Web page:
EspañolIn more bad news regarding US tax policy, a new report from the Tax Foundation has ranked the United States nearly last on its tax-competitiveness scale. Among Organization for Economic Co-operation and Development (OECD) member states, the United States was ranked 32nd out of 34.
The report dives into the complexities of tax policy, ranking countries on factors ranging from corporate tax rates to double taxation of dividends and business income, to property and estate taxes. The report aggregates a treasure trove of tax data from across the world, aggregating it into five categories and ranking each country based on this criteria: corporate tax, consumption taxes, property taxes, individual taxes, and international tax rules.
Some countries, such as first-ranked Estonia, have solid rankings in each of the categories. Estonia never falls below 11th in any of the observed categories, and ranks first in two: corporate taxes and property taxes. Other countries have exceptional scores in a single category, despite a poor overall score.
The United States and Chile, for example, placed fourth in consumption taxes and fifth in corporate taxes, respectively. Interestingly, the index ranks both Canada (24th) and Mexico (19th) notably higher than the United States in tax competitiveness.
So, what can the United States do to improve its dismal ranking? While there are a number of factors that could well improve its rating, but the most important step the United States could take to reform its international tax competitiveness is to lower the statutory corporate tax rate. The United States has the highest corporate tax rate in the OECD, and one of the highest in the world.
As we have seen with the recent controversy over corporate inversions, this high rate poses a real problem to companies based in the United States. Factoring in the lower corporate rate in Canada, KPMG found total tax costs to be a staggering 46.4 percent lower than in the United States. This latest ranking comes on the heals of Canada lowering its corporate tax rates from roughly 36 to about 26 percent in the last eight years.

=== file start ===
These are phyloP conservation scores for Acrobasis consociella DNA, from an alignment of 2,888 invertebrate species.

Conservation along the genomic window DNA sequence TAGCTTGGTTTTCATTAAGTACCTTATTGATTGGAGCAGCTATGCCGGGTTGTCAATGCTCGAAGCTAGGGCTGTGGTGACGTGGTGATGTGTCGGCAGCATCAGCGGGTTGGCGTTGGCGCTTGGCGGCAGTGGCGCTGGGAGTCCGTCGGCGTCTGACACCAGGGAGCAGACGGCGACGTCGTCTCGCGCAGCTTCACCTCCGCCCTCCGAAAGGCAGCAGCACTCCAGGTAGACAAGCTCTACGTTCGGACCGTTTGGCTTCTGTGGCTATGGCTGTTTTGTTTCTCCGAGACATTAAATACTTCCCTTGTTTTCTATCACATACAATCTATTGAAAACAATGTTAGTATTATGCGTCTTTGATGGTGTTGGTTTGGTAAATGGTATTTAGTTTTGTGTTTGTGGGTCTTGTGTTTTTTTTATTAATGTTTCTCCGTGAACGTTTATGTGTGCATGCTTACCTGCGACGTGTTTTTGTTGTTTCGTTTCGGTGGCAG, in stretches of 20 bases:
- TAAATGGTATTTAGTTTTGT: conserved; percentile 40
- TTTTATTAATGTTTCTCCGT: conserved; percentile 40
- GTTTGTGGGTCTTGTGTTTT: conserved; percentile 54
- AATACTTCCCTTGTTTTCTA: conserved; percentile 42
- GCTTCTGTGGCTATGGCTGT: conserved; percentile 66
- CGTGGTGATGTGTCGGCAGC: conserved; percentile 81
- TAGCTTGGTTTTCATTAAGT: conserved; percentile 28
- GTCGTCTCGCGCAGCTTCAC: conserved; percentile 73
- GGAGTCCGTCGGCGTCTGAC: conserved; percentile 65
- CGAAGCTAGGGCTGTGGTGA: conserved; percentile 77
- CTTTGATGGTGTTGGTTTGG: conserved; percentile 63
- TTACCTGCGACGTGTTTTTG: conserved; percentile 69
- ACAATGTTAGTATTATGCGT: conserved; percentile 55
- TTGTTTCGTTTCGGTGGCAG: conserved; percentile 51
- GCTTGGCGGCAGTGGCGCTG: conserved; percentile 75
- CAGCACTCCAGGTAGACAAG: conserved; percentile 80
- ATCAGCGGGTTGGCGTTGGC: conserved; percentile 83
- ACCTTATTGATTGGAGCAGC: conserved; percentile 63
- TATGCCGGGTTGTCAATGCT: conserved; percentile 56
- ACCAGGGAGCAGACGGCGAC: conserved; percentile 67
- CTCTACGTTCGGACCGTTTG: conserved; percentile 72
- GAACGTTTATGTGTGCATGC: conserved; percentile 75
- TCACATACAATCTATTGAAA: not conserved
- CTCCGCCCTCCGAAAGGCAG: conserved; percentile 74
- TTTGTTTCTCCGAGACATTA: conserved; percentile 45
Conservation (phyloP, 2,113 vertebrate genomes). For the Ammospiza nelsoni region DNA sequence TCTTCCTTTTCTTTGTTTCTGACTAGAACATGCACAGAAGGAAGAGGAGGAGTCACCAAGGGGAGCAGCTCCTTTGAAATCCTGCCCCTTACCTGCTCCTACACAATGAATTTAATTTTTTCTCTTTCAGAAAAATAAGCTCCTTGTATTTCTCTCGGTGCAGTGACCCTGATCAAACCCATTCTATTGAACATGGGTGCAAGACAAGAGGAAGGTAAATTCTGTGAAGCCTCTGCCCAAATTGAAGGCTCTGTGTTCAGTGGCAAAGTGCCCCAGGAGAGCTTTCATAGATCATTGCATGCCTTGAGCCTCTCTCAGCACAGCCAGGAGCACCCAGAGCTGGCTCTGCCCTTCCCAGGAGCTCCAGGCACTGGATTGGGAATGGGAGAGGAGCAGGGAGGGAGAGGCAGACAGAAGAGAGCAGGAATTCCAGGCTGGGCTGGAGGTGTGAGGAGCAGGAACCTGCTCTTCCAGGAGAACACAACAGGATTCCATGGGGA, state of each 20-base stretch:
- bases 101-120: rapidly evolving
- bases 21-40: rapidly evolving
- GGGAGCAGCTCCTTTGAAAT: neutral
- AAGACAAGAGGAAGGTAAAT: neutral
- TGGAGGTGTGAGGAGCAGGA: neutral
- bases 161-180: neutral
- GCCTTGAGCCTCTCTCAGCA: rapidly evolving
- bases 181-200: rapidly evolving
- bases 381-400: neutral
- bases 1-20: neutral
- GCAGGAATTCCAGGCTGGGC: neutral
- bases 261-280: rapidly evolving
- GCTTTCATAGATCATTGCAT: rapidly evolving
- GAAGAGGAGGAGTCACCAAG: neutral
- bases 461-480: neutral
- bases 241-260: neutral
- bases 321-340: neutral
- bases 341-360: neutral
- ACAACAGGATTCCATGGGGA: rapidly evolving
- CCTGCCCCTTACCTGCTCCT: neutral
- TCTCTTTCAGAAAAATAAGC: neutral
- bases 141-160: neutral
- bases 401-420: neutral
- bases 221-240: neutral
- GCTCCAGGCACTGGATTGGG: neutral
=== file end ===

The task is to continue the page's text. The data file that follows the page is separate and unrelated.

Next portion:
In order to maintain competitiveness with our neighbors north of the border, the United States must lower its corporate tax rate substantially. These reforms are a bipartisan issue. As far back as 2012, President Obama proposed dropping the federal corporate tax rate from 35 to 28 percent. While such a reform would be welcome, there has been no movement on the issue thus far, and the president’s proposed 28-percent rate remains too high.
Assuming no changes to state and local rates, such a proposal would continue to have a combined rate of more than 32 percent, leaving the United States still within the bottom four OECD countries.
A more aggressive approach would see the corporate tax rate cut to internationally competitive levels. With the OECD average at around 25.26 percent, that would mean a federal rate of 21 percent, with an additional 4.1 percent coming from state and local taxes. Such a cut, spread over a few years, would not be unheard of, and would follow precedents set by our OECD peers.
From Canada to the United Kingdom, the last 20 years have seen corporate tax rates slashed, as countries vie to undo misguided corporate tax regimes faster than the other.
More realistically, a corporate rate of 25 percent could be a viable compromise. While rates would remain high, it would still be a significant improvement. This would place the United States between two of its three largest trading partners. Such actions would allow some breathing room for companies that may already be considering relocating to lower tax jurisdictions abroad.
The US corporate tax regime is among the worst in the world. It is high time that the nation cut its uncompetitive corporate tax rates. While that alone is by no means enough to make the nation truly competitive, it is among the easiest and simplest reforms that could happen.
Addressing issues like worldwide taxation, complex and time-intensive tax compliance, and high property taxes will all be necessary to fix the currently broken system. The most obvious of solutions in lowering the corporate tax rates has already been proven successful by other precedent-setting, friendly nations.
No reform is easy, but of all things that could be done to fix the nation’s tax competitiveness, this may well be the lowest hanging of the low-hanging fruit.